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Pakko De La Torre // Creative Director

What's Your NFT Really Worth? This Man Is Using AI to Find Out

What’s Your NFT Really Worth? This Man Is Using AI to Find Out

The sentiment – that technology can inform and even outperform human capabilities – is at the heart of Yakovenko’s life work, and has taken him around the world for poker tournaments, chess competitions and now, non-fungible tokens (NFTs).

His latest mission is to tame the Wild West of blue-chip NFT prices with an artificial-intelligence startup he founded called DeepValueNFT, which uses a pricing algorithm to assess the market value of high-priced digital collectibles like CryptoPunks and Bored Apes. (Both are collections of 10,000 computer-generated profile pictures, each with their own sets of traits and rarities.)

While NFTs from these collections have fetched millions of dollars in individual sales on NFT marketplaces (the cheapest price for a CryptoPunk with the “alien” trait is listed at over $12 million), buyers remain on their own in determining a fair price for their treasures. Even with the NFT market cooling off in recent months as part of a broader crypto downturn, Yakovenko sees this as a problem worth solving.

At 16, he became a full-time student at the university, taking graduate-level math courses and discovering the game of poker in the dorm rooms, later becoming a regular at higher-stakes games at an off-campus fraternity.

Yakovenko’s poker career began to blossom years later in New York City, where he lived during and after graduate school at Columbia University’s school of engineering and applied science, taking a full-time job at Google as an engineer on the company’s search engine team in 2006.

Yakovenko’s poker career eventually took him to more esteemed settings like the World Series of Poker, but his most interesting games came in the underground contexts, including a stint at an infamous table run by Molly Bloom (whose story was turned into the film “Molly’s Game”) that regularly hosted high-profile celebrities, most notably Tobey Maguire.

The findings of his studies, the most consequential being that it was beneficial for pitchers to throw harder (a seemingly obvious observation that was still contested at the time), led to ongoing consulting gigs with Driveline through the years, contributing in small part to the early days of a larger analytical revolution that has since changed the game of baseball significantly.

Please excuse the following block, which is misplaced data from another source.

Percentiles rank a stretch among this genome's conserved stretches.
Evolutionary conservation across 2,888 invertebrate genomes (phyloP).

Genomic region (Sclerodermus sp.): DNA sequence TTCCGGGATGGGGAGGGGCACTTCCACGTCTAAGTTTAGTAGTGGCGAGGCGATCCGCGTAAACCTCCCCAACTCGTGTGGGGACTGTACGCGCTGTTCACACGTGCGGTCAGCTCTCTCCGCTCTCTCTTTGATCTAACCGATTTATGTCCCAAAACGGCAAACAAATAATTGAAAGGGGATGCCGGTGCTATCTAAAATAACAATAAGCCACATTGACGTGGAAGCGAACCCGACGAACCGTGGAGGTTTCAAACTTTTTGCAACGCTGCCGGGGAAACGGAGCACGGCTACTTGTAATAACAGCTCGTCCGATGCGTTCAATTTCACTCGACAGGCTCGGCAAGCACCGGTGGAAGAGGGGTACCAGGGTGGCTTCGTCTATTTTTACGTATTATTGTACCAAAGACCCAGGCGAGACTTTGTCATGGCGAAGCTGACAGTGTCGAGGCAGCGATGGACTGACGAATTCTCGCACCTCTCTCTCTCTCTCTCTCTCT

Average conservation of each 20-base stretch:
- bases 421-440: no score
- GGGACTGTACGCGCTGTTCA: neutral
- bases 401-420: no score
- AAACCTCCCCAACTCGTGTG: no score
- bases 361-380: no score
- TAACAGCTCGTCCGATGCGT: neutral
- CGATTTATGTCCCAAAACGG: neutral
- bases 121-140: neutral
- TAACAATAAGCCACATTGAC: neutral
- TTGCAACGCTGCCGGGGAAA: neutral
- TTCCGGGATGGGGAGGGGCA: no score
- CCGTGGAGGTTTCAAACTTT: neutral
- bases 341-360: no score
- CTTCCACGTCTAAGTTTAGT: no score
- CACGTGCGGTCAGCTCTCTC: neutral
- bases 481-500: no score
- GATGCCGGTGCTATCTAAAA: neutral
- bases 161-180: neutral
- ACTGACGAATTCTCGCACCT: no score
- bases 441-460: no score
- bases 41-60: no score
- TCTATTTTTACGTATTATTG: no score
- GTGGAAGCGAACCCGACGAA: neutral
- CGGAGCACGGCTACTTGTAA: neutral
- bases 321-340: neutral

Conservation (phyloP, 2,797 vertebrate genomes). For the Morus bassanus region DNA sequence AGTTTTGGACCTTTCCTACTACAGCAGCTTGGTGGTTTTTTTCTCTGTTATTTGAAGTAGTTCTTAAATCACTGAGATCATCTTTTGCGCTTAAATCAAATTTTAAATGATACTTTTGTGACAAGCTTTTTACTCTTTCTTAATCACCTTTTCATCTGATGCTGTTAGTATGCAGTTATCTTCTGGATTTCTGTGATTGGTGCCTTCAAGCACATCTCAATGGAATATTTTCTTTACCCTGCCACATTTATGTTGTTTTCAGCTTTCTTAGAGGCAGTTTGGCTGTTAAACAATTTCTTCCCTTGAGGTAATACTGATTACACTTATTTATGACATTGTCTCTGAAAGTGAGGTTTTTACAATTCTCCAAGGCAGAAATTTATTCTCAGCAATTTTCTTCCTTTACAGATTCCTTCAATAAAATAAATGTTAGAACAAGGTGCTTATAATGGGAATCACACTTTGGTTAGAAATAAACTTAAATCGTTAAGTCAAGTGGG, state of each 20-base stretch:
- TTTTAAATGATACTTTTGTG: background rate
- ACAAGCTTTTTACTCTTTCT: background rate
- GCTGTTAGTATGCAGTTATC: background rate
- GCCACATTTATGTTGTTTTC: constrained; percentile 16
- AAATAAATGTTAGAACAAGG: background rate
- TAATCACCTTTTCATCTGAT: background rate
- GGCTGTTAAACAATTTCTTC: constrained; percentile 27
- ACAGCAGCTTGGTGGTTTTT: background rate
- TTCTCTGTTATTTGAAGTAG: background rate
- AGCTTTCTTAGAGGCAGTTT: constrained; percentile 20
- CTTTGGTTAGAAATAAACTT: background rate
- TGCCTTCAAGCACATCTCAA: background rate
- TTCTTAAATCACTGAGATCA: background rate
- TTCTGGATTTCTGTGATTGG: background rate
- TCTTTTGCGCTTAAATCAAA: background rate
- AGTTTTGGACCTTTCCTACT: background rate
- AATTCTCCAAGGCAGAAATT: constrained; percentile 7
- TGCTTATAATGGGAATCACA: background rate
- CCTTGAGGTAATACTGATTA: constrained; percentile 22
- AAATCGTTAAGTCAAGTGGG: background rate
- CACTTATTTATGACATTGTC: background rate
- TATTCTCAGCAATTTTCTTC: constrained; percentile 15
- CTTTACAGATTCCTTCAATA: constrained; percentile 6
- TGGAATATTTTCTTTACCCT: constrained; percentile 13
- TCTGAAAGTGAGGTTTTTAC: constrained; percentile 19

He recalled a moment during Tech Week Miami where he would pull up the sale bot while riding in Ubers, asking people how much they thought each Punk was worth, trying to make sense of the discrepancies between “floor” Punks with common traits and rarer editions.

After playing around with the model for a few months in his spare time, he founded DeepValueNFT, a company that offered just that service. The model’s current specialty is CryptoPunk prices, but Yakovenko and his team members plan to roll out a Bored Ape Yacht Club price predictor in the coming weeks. The company just raised a $4 million funding round announced on Thursday.

Users of the website can search for any individual NFT in the available collections, see their valuation history alongside its bids, offers and sales. The company also has a Twitter bot that sends out alerts for notable listings alongside real-time price estimates.

The model’s strength is that it looks at data beyond just sale prices, which on their own are a poor measure of an NFT’s value. More important than sales are the prices for active bids and listings, Yakovenko says. While a sale price determines how much a buyer was willing to pay for an NFT, listings that go untouched are equally telling for how much they aren’t willing to pay.

Yakovenko’s journey into NFTs is in many ways emblematic of the industry’s eclectic nature. NFTs, now just a few years old, aren’t a subject you study in school, and their attraction has taken most market participants by surprise. The type of people NFTs attract, too, have some commonalities – they’re comfortable with taking risks, albeit calculated ones.

This content was originally published here.